Systems Engineering and Redundancy

I posted this to ServerFault.com today. Folks loose site of requirements and systems engineering and it drives me batty. Here was my response to the guys question about redundancy and RAID/COOP/etc.

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Every design and architecture should be requirements driven. Good systems engineering calls for defining the constraints of the design and implementing a solution that meets that. If you have a SLA with your customers that calls for a .99999, then your solution of N+N redundancy should account for all those LRU (line replaceable units) that could fail. RAID, PS, and COOP planning should all account for that. In addition your SLA with vendors should be the 4 hour response time type or account for a large number of spares onsite.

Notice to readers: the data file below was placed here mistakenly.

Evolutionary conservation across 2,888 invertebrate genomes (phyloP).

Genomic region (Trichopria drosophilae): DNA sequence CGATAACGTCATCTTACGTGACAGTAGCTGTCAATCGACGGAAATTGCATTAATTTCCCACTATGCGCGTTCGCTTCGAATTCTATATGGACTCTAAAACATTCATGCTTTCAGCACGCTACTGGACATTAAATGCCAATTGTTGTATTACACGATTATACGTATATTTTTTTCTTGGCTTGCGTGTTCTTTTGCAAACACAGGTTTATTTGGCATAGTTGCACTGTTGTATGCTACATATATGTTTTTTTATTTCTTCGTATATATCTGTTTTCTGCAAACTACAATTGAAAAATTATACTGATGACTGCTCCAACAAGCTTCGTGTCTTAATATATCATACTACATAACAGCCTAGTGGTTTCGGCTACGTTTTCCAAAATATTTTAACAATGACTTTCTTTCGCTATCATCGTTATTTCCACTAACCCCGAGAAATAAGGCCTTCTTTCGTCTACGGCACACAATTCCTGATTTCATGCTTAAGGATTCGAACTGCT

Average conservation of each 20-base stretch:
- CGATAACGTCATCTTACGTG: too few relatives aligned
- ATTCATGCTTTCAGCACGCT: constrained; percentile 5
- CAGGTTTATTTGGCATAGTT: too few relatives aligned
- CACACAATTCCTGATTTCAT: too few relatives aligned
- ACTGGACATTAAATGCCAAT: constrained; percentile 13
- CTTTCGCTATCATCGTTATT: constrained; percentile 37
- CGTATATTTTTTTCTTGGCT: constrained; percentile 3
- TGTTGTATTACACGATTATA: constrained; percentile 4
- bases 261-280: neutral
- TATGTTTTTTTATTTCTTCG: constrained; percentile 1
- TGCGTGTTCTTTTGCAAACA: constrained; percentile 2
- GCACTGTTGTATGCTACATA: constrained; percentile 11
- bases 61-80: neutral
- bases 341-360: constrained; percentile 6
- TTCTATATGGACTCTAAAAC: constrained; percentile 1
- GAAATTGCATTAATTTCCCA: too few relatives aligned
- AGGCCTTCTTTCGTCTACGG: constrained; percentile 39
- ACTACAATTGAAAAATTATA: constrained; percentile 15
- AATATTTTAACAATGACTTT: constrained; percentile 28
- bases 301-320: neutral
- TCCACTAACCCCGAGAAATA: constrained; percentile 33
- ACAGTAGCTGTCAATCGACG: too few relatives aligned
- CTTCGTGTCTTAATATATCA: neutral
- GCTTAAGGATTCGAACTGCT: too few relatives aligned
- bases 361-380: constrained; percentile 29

Availability (Ao from here out) is that study. If you are doing all these things because it seems like the right thing to do then you are wasting your time and your customers money. If pressed, everyone would desire 5×9’s, but few can afford this. Have an honest discussion about the availability of the data and system in the perspective of cost.

The questions and answers posed thus far do not take into account the requirements. The chain assumes that N+N redundancy with hardware and policies is the key. Rather, I would say let the requirements from your customers and SLA drive the design. Maybe your mom’s flat and your old laptop will suffice.

Us geeks sometimes go looking for a problem just so we can implement a cool solution.

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